happen at the appropriate time, unquote. But in light of recent comments, that appropriate time is even more unclear. Kristie Lu Stout, CNN, Hong


ASHER: All right, some news just coming in to CNN. We're hearing about a large fire in central Paris following a gas explosion. Sixteen people have

been injured, several of them, critically. A CNN producer in Paris says over five teams of firefighters are on the scene right now. Police are

urging people to avoid the 5th arrondissement close to Rue Saint-Jacques.

All right, coming up, self-proclaimed misogynist Andrew Tate and his brother appear in a Romanian court on charges of human trafficking and

rape. What he told reporters, next. I


ASHER: Welcome back. As we mentioned before the break, it appears that a very large fire, large fire has broken out in central Paris. This is the

5th arrondissement. It appears to be the result of a gas explosion. We know that more than a dozen people are injured, at least seven people with

critical injuries. Witnesses say that over five teams of firefighters are on the scene right now.

Once again, a large fire has broken out in central Paris in the 5th arrondissement, the result of a likely gas explosion. I want to bring in

Melissa Bell, joining us from Paris via phone.


Melissa, at this point, what more do we know?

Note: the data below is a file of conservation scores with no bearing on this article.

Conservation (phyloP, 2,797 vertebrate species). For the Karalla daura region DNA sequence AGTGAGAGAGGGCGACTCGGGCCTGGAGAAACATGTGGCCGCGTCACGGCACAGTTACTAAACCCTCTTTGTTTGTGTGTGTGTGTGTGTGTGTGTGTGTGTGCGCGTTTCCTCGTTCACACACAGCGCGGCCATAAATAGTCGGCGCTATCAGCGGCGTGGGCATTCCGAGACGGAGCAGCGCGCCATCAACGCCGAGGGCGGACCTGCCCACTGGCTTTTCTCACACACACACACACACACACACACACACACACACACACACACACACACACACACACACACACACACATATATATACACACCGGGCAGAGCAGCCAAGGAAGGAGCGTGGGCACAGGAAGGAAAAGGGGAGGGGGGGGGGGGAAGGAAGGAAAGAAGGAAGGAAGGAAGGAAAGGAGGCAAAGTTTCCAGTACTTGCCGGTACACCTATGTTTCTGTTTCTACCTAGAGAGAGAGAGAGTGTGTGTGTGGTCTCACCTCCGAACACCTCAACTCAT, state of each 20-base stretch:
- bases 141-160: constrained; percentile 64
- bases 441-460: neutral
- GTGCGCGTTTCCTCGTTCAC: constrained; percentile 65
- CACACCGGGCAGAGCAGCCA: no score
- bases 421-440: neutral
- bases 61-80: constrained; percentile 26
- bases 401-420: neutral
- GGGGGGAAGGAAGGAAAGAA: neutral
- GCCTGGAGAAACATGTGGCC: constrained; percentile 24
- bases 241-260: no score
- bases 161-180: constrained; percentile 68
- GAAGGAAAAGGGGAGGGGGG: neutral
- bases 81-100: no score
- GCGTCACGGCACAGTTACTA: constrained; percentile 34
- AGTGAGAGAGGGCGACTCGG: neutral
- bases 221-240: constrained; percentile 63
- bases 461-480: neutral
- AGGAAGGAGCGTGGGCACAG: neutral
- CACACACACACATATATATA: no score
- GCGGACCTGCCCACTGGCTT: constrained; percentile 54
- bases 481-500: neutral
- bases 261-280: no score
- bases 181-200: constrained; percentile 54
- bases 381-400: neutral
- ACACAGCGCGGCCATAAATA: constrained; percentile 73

MELISSA BELL, CNN CORRESPONDENT (via phone): Just those very dramatic pictures that you can see, Zain, coming from Paris' left bank. It's the

fifth arrondissement and of course, a music festival here in Paris. There have been lots of people milling around. It's very quiet. It's the Latin

Quarter. And those pictures that you see of the smoke, what we understand has happened is that very large explosion with people, eyewitnesses saying

they heard a huge explosion like nothing they'd heard before.

And then, according to the mayor of that particular part of Paris, several buildings caught fire. And as we understand it continued to burn seven

people in critical condition, but others wounded, as well. As I say, it's really hot in Paris, there will have been a lot of people milling about

very dramatic pictures there from the center of Paris.

At the time being, we have no confirmation, Zain, of what caused the initial explosion and that building to collapse as we understand that its